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A trusty headset is an important tool in becoming more immersed in games or providing a clearer experience when it comes to communication. Headsets are particularly popular with gamers, who require the products to appreciate the atmosphere created by game developers, as well as speaking to fellow teammates on voice communications. Thankfully, Microsoft has always made it super-easy to hook one up and get everything working in Windows.

Here's how to connect your headset in Windows 10.

Connection

In order to use a headset, you're going to have to plug it in. Simple, we know, but it's easy to get this step wrong if you're not familiar with available ports for audio on a PC.

This can be achieved by connecting the end of the cable on the headset to an available port on a PC. Here are the options for headset owners:

  • 3.5mm jack — Older and more affordable headsets usually have the cable split at the end with two 3.5mm jacks, one for audio out and the other for the microphone. (Pink for the microphone, green for the headset.)
  • USB — USB-powered headsets offer enhanced experiences thanks to inline amps, controls, and other features though in terms of quality there isn't really much between USB and 3.5mm jacks.
  • Wireless — Whether it be Bluetooth or requires a dedicated USB wireless receiver, these headsets remove all cables between and your computer, allowing you to sit more comfortably without fear of creating a tangled mess.

Depending on the case and motherboard installed on a desktop PC, there may be available ports on or near the front of the chassis, which could prove useful if you have a short cable or have no free ports on the rear.

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Configuration

Razer Man O' War

Once you have the headset connected to the PC, it's time to quickly make sure Windows has sound levels and the like set up and configured correctly. Firstly, we need to ensure Windows has the headset selected as the default output device.

  1. Left click the sound icon in the taskbar.
  2. Select the sound device in the drop-down menu.

    Windows 10 Sound

  3. Choose the connected headset.

This could have in brackets either USB or the brand and model of the onboard motherboard audio. This depends on which connection type the headset utilizes. It's possible to rename each entry on this list to make it easier for you to decipher which is which.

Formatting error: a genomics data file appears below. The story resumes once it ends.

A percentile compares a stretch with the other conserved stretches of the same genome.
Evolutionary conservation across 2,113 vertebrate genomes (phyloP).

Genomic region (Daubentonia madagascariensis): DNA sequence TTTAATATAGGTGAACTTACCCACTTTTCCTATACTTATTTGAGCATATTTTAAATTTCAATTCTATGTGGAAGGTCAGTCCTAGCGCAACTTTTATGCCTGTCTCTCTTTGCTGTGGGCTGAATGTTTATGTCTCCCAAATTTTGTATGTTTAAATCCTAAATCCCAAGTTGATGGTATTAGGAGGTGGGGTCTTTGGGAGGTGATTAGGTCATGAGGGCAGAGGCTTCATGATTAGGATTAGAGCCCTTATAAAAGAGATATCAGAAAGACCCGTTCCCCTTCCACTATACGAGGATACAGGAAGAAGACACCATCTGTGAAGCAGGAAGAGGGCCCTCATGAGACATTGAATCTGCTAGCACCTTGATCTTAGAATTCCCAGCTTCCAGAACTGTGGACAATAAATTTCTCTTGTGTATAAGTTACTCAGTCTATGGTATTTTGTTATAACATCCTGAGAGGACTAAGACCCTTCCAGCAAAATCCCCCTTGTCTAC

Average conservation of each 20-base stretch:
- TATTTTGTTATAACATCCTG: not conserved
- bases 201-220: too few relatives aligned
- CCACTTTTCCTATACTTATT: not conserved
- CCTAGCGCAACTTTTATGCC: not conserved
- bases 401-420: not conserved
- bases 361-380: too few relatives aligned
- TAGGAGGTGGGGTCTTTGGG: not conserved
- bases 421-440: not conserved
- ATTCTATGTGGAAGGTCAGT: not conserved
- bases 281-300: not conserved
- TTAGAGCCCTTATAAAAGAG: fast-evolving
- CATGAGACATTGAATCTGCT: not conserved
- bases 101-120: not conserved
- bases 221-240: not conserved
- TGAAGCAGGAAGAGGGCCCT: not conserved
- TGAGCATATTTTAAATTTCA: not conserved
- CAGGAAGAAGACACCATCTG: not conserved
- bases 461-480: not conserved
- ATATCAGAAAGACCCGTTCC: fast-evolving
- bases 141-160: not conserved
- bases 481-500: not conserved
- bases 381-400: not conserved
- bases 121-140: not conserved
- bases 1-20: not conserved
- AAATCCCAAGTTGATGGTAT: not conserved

Testing

Now we'll need to test the output to make sure we've selected the correct device and everything is working perfectly. You can do this by firing up some media on the PC, or utilize the test function in Windows.

  1. Right-click the sound icon in the taskbar.
  2. Select Open sound settings.
  3. Choose Sound control panel on the right.
  4. Choose the headphones (should have a green tick).

    Windows 10 Output

  5. Hit Properties.
  6. Select the Advanced tab.
  7. Hit the test button.

If you hear sound through the headphones, we're good to go. If not, try check you have the correct device selected for sound output, and that the headset itself is plugged in. (We've all be in the position where something doesn't work because it isn't physically connected.)

Record your voice

After that, we need to select the microphone as the default input device and make sure the volume is turned up. To do this, we run through similar steps carried out for the headphones.

  1. Right-click the sound icon in the taskbar.
  2. Select Open sound settings.
  3. Choose Sound control panel on the right.
  4. Select the Recording tab.
  5. Choose the microphone.

    Windows 10 Microphones

  6. Hit Set as default.
  7. Open the Properties window.

    Windows 10 Sound

  8. Select the Levels tab.
  9. Adjust the volume accordingly.

Be sure to fire up your favorite VoIP app (Discord is a great option) or recording software to test the microphone out. Some applications can take full control of the microphone and adjust levels accordingly, others allow you to manipulate the volume within the software suite to save you from opening this recording window each and every time.

Troubleshooting Windows headset issues

Headphone Jacks

Make sure you use the right ports

Is it plugged in? Have you utilized the correct port? For 3.5mm jacks, it's generally green for output and pink for input, depending on the available sound card. Mix those two up and nothing at all will happen. Newer motherboards come with numerous ports for surround sound. Hit up the manual for more details.

Auto detection could be playing up

OEM software could be interfering here. Should you have software like Realtek's HD Audio Manager, try disabling jack detection and see if that helps.

Re-installing drivers

Head to Device Manager, uninstall the drivers for the connected headset. Reboot the PC and connect the headset once again to let Windows reinstall them.

Select different formats

If you're still unable to get anything, try selecting a different format for input/output in the property window (use the headset steps above).

Don't be muted

Depending on the brand and model of headset, it may support controls located on the cable. Volume sliders and mute buttons are easily accessible here, but be sure they're set for use.

Updated May 15, 2018: We refreshed this guide with the latest information to make sure you're getting the advice possible.